What Is an Intermarket Spread?
An intermarket spread is an arbitrage scenario for trading various correlated instruments in the commodity futures market. Using this method, a trader places orders for the concurrent purchase of a commodity futures contract with a given expiration month and also sells the same expiration month of a followings contract in a closely related commodity (e.g., purchase crude oil futures to sell gasoline futures). The goal is to profit from the relevant changes in the gap, or spread, between the two futures commodity prices.
- An intermarket spread refers to the price differential between two closely mutual commodities futures contracts.
- Traders can employ an intermarket spread strategy by simultaneously buying and selling such closely agnate contracts, believing that the spread will widen or tighten.
- The crack spread, used in the oil futures markets, is a banal intermarket spread strategy between crude oil and its refined products.
- A trader who executes an inter-exchange spread trades bargains in similar commodities on different exchange platforms.
- A trader who executes an intra-market spread trades calendar spreads and is in big and short futures in the same underlying commodity.
Understanding the Intermarket Spread
The intermarket spread strategy uses one quid pro quo platform to complete the spread. A futures spread strategy involves trading a long position and short position, or the supports, simultaneously. The idea is to mitigate the risks of holding only a long or a short position in the asset.
These trades are offed to produce an overall net trade with a positive value called the spread. An intermarket spread involves placing elongated futures of one commodity and short futures of another product in which both legs have the same expiration month.
A commodity approaches contract is an agreement to buy or sell a predetermined amount of a commodity at a specific price on a particular date in the future.
An example of an intermarket commodity comings spread is if a trader purchases May Chicago Board of Trade (CBOT) feed corn contracts and simultaneously sells the May survive cattle contracts. The best profit will come if the underlying price of the long position increases and the short fix price falls. Another example is to use the CBOT platform to buy short contracts for April soybean and long contracts for June corn.
The Jeopardizes of Intermarket Spread Trades
Trading using spreads can be less risky because the trade is the difference between the two cudgel prices, not an outright futures position. Also, related markets tend to move in the same direction, with one side of the spread stricken more than the other. However, there are times when spreads can be as volatile.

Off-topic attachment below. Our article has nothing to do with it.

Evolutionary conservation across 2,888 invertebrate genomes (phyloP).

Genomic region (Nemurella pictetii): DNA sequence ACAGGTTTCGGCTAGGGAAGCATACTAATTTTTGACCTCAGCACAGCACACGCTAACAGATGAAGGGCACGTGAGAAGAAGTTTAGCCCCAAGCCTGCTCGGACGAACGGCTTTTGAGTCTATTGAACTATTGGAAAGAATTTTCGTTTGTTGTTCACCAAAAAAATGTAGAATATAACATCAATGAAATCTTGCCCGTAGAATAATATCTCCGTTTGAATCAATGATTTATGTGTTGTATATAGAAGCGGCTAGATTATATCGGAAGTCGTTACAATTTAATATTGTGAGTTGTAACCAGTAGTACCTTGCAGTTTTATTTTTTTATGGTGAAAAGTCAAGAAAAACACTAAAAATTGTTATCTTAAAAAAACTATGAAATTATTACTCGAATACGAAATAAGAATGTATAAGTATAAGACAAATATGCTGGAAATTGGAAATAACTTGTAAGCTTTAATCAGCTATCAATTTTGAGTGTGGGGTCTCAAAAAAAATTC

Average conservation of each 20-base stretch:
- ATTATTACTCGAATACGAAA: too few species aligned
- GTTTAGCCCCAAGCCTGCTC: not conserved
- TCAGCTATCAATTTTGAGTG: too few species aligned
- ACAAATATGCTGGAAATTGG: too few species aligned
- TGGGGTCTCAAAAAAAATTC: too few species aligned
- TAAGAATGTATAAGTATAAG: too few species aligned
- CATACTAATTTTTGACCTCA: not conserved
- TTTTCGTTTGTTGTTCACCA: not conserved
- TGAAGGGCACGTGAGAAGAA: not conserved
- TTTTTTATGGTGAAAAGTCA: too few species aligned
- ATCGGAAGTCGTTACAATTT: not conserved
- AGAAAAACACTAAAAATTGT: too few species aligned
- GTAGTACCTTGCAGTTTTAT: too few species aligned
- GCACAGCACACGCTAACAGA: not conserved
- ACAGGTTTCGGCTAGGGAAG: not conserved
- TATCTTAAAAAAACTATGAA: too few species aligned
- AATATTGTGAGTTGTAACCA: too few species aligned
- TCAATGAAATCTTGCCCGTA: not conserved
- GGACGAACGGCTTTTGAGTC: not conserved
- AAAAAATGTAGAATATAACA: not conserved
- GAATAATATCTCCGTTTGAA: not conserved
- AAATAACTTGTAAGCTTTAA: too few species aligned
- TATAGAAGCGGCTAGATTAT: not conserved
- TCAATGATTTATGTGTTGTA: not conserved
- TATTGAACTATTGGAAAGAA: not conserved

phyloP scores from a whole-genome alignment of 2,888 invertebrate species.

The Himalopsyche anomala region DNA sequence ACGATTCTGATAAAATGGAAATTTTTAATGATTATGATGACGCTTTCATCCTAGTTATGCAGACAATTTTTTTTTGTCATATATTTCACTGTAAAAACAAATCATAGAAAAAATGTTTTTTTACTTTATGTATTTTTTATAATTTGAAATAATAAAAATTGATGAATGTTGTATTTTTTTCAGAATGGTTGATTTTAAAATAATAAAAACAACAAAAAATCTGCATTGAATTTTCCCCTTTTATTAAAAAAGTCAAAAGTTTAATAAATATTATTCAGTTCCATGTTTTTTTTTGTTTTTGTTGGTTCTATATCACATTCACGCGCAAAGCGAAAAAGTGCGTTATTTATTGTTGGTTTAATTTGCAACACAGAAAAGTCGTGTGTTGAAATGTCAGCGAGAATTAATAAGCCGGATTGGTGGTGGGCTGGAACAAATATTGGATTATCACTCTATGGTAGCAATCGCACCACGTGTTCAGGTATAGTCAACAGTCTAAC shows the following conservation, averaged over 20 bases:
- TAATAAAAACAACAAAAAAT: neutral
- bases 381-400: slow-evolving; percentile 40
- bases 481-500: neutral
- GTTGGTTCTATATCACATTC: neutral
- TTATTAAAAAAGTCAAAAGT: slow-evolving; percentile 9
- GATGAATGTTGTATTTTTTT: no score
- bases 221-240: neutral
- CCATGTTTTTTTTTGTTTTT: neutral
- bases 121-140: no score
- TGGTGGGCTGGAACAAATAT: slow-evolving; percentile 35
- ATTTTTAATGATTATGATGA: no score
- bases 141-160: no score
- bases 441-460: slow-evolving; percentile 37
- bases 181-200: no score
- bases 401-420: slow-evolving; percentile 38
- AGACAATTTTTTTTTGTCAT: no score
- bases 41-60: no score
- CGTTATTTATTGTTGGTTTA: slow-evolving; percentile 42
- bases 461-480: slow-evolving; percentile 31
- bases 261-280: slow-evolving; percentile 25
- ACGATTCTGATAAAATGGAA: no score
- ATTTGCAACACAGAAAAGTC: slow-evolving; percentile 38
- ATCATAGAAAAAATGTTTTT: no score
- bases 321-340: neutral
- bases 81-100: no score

Knowing the economic fundamentals of the trade in, including seasonal and historical price patterns, is essential. Being able to recognize the potential for spread changes can be a differentiator as familiarly.
The risk is that both legs of the spread move in the opposite direction of what the trader may have expected. Also, limits requirements tend to be lower due to the more risk-averse nature of this arrangement.
Example of Intermarket Spread
The “crack spread” refers to the intermarket spread between a barrel of tasteless oil and the various petroleum products refined from it. The “crack” refers to an industry term for breaking apart crude oil into its component offshoots. This includes gases like propane, heating fuel, and gasoline, as well as distillates like jet fuel, diesel kindling, kerosene, and grease.
The price of a barrel of
Other Commodities Product Spread Strategies
Other types of commodity spread tactics include intra-market spreads and inter-exchange spreads.
Intra-market spreads, created only as calendar spreads, contemplates a trader is in long and short futures in the same underlying commodity. The legs will have the same strike price but breathe ones last in different months. An example of this would be an investor going long in January soybean and short in July soybean.
An inter-exchange spread avails contracts in similar commodities, but on different exchange platforms. They can be calendar spreads with different months, or they can be spreads that use the after all is said expiration month. The commodities may be similar, but the contracts trade on different exchanges. Returning to our example above, the trader intent purchase the May CBOT feed corn contracts and simultaneously sell the May live cattle on the Euronext. However, traders for the authorization to trade products on both exchanges.